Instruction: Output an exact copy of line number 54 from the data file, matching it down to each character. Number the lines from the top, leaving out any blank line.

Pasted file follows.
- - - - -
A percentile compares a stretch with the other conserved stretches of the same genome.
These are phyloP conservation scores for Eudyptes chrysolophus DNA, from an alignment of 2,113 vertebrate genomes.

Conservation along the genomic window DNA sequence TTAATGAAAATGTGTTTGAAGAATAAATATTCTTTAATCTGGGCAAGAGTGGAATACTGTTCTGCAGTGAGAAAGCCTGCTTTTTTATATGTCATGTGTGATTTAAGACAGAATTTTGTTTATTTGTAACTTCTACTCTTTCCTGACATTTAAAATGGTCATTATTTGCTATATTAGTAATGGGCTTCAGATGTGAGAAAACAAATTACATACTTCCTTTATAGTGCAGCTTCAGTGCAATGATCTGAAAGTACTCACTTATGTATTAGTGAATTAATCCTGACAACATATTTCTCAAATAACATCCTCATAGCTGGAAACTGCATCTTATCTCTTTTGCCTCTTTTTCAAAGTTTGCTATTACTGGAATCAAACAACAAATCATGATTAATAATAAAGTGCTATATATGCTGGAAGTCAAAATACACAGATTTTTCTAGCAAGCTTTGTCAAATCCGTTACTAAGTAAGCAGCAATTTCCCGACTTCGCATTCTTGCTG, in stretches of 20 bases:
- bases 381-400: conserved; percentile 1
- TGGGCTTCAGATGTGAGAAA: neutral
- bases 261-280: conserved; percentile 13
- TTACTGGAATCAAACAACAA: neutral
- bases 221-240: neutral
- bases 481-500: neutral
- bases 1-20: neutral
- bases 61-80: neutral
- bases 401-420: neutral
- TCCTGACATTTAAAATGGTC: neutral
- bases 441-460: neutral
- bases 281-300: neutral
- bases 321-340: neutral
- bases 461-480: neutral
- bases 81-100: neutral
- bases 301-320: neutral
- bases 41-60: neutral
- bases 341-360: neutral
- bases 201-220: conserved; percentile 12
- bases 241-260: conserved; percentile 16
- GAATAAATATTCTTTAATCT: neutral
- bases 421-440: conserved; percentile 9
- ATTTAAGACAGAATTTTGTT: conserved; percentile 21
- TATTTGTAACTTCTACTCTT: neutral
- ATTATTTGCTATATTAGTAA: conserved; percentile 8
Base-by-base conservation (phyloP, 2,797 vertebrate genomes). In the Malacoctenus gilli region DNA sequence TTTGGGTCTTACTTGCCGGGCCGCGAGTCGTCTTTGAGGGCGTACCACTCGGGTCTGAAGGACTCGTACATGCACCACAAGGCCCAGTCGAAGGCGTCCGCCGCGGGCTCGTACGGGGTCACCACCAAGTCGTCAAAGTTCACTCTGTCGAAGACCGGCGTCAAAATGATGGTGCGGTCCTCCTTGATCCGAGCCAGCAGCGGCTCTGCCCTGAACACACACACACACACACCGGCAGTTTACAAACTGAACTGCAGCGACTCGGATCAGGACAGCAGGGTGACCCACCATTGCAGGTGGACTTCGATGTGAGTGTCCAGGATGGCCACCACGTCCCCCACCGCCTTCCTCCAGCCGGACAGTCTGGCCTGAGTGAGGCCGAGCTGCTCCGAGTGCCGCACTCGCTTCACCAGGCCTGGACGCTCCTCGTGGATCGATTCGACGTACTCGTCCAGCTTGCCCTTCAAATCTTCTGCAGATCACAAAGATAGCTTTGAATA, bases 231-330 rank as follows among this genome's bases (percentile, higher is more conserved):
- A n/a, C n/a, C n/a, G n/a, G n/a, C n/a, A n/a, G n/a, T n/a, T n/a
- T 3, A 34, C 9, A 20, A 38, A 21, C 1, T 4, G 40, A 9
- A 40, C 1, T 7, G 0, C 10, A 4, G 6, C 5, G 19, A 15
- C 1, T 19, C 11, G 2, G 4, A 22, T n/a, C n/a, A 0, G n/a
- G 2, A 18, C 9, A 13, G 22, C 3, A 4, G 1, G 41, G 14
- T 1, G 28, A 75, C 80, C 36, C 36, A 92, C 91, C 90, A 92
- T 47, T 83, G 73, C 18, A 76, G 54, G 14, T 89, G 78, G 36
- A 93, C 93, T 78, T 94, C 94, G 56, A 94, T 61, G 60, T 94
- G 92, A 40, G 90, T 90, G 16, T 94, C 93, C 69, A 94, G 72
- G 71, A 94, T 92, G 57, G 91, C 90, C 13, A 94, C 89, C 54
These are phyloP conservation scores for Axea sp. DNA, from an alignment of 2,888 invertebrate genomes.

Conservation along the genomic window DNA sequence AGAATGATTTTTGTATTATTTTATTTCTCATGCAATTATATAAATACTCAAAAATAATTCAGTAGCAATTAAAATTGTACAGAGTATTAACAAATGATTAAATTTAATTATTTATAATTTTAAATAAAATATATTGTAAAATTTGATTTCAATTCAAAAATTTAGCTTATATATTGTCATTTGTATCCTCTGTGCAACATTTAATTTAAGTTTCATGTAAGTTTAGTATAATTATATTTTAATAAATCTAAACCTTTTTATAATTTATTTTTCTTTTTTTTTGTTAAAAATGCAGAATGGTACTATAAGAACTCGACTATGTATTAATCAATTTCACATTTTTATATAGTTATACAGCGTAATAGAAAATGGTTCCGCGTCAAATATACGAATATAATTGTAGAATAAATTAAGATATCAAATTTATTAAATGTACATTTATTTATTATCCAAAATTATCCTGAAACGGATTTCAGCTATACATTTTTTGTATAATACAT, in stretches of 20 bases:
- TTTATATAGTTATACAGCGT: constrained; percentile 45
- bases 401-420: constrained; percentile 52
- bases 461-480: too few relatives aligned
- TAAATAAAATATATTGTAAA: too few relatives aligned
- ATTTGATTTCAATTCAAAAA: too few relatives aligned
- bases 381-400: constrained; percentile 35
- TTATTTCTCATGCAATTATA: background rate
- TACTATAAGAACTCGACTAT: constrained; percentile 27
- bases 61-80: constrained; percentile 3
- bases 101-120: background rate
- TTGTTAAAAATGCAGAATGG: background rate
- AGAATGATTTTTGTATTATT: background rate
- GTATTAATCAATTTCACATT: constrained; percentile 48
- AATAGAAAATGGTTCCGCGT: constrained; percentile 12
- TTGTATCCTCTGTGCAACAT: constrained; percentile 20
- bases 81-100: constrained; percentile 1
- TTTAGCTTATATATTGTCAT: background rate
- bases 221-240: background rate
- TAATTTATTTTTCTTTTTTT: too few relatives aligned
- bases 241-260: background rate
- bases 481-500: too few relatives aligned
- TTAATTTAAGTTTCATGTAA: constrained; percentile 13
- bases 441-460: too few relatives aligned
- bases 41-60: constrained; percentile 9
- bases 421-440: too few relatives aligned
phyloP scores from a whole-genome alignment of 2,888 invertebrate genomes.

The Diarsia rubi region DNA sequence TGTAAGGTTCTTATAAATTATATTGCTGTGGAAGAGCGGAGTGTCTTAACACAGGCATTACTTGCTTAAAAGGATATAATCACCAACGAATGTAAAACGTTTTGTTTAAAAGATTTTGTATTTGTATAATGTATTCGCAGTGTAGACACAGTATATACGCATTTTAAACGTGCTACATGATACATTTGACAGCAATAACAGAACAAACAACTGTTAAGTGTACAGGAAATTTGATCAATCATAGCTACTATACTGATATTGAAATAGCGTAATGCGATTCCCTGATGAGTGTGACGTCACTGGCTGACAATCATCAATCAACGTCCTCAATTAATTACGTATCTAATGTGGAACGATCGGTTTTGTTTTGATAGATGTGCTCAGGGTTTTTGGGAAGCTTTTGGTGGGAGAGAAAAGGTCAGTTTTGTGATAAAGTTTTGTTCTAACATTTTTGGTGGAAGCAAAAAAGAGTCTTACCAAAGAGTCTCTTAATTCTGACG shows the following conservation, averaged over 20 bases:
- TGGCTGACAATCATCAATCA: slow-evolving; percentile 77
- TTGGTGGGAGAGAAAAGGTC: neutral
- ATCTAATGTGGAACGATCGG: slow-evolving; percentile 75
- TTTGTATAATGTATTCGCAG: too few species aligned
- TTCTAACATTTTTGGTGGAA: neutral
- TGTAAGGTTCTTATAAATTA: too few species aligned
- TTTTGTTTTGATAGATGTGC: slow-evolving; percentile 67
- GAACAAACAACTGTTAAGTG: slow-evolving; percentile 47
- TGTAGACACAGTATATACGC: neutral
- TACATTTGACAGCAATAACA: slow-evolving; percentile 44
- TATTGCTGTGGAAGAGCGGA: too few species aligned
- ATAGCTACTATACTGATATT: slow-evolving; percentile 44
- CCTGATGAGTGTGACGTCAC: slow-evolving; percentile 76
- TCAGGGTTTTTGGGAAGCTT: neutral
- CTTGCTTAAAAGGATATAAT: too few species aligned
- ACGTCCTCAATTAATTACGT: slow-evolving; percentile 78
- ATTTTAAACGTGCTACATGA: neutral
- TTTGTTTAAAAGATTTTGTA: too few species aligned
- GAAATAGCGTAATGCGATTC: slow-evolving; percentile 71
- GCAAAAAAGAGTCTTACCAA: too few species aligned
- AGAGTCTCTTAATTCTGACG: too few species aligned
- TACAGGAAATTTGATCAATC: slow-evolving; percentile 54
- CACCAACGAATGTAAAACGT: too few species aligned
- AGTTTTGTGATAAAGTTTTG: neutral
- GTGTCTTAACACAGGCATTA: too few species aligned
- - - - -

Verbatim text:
- GTATTAATCAATTTCACATT: constrained; percentile 48